“Crackerjack quality at a sober price!” burbles Gretsch’s website about this super-affordable acoustic.
We assume that ‘crackerjack’ means ‘good’ rather than Crackerjack the 1970s kids’ TV series, but in either case, the idea that this is an easy, exciting product designed for youthful, casual enjoyable entertainment works for us.
This guitar is all about one thing - squeezing as much quality as possible into an instrument that costs a measly £195 - and that’s what we bore in mind throughout our test. There are no electronics to bother with, no fancy accoutrements of any kind, and no components that have not been tried and tested on other cheap guitars.
Gretsch makes it eminently clear in the product description that the G9500 is meant to resemble “everyone’s first guitar”, and specifically the company’s Rex-branded parlour instruments from the 1930s to the 50s. Have they pulled it off? Let’s see...
There are cheap guitars and then there are really cheap guitars, as we all know, and the Gretsch we have here is no £20 knock-off from the local charity shop by any means.
You’re still paying as much as three tyres for your Volvo here, so you have every right to expect reasonable woods and a decent construction. That’s exactly what you get, fortunately, with a slick Vintage White finish - limited edition, apparently, although exactly how limited is not known - an agathis body and a nato neck. Neither of these woods will set records for tone or durability, but they’re certainly good enough for the purposes of this guitar.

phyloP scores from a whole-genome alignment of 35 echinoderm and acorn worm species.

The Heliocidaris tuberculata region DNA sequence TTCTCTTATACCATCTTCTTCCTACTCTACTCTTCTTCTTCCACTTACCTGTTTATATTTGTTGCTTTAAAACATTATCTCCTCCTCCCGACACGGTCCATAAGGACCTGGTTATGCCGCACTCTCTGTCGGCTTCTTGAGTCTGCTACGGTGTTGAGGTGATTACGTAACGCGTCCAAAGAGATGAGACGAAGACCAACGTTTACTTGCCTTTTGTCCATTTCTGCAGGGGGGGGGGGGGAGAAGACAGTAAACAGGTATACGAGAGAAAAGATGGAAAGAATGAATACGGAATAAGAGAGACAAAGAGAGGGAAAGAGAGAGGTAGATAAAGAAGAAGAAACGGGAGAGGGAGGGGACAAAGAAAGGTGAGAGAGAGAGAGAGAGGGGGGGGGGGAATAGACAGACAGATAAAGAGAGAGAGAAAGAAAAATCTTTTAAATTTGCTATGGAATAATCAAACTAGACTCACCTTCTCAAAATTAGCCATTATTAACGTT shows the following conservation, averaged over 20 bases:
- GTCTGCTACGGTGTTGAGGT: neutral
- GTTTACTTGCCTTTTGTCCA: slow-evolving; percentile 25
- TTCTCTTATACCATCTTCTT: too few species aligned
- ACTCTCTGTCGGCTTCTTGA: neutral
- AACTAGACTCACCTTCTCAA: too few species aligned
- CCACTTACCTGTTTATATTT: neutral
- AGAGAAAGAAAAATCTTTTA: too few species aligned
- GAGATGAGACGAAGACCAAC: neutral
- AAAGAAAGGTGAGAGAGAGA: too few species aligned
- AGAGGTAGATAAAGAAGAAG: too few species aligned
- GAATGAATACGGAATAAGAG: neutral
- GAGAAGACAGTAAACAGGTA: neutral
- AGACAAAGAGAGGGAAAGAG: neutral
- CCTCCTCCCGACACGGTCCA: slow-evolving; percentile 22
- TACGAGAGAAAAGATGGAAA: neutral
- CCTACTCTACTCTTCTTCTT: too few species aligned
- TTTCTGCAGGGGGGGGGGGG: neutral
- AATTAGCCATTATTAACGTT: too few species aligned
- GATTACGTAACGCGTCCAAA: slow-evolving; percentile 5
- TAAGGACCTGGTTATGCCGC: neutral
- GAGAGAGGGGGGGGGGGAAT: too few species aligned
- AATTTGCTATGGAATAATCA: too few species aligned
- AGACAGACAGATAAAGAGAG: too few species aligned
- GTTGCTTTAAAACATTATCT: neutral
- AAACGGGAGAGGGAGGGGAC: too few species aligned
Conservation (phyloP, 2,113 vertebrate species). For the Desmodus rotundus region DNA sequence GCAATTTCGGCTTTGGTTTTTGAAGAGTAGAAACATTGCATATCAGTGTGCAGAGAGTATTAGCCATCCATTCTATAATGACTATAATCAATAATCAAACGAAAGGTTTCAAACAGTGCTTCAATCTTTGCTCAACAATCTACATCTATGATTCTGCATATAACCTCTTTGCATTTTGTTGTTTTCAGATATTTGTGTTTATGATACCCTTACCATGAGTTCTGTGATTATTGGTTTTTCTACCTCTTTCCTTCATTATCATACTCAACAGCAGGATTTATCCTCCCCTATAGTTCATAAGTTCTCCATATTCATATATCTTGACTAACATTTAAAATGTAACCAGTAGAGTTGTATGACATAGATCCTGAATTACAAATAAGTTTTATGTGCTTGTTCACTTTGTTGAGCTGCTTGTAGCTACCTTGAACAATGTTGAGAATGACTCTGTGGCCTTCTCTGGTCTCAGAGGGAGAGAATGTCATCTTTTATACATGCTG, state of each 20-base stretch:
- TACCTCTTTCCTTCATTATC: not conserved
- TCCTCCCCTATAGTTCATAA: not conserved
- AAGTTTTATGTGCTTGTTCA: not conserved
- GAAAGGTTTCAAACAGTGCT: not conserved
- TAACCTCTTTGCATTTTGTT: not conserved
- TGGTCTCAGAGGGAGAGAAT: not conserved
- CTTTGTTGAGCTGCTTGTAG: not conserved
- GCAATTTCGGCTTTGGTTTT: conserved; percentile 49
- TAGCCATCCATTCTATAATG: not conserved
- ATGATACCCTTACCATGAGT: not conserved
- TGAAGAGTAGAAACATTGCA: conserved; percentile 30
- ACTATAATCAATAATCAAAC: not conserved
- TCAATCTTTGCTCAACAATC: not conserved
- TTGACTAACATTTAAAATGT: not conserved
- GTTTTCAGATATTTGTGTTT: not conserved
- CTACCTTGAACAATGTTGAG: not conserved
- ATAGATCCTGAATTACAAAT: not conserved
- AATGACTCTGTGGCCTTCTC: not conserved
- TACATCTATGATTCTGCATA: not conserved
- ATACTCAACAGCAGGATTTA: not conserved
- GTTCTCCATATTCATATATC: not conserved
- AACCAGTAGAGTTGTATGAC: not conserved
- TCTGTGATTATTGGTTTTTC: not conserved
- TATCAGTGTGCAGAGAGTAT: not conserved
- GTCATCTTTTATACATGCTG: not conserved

The G9500 certainly looks the part, designed to be retro to the hilt, 1950s ‘Jim Dandy’ typeface and all. The single-ply tortoise pickguard features the all-important G graphic for a touch of class, and while the tuners and bridge aren’t of noticeably high quality, they look good and function perfectly well.
We were impressed by the attention to detail; there were no sharp fret ends, the finish is beautifully applied and the set neck joint appears to be as close to perfect as makes no odds.
The only downside to the physical construction of this dinky instrument is that it’s obviously not very strong. Don’t expect a feeling of solidity when you pick the guitar out of its case (not supplied; hey, that £195 pricetag comes with sacrifices), because it weighs a mere 1.5 kilos. Don’t leave it lying around on the stage at your next gig; even the briefest scuffle with the stage crew’s size 11 Doc Martens and you’ll be looking for a new guitar.
Mind you, the whole point of affordable gear such as this is that you can replace it, should it happen to be lying on the floor in the gig loading bay when your van reverses in. We’re not saying that you wouldn’t utter some vivid language if that happened, but at least you wouldn’t be witnessing the death of a £3000 Martin or Gibson. Be grateful for small mercies, eh?
As you’d expect from a small-bodied guitar, which in this case doesn’t go deeper than 95mm, the range of tones available is not extreme. If you’re after plenty of bass, go elsewhere - although you could easily bolt on a soundhole pickup and run the signal to a preamp for added low-end boost if you had to.
However, that’s not this instrument’s intended purpose; instead, the G9500 delivers clean, clear low and high mids, plus a reasonable amount of top end. Indeed, if you flatpick near the bridge you can coax a pretty zingy, crispy tone out.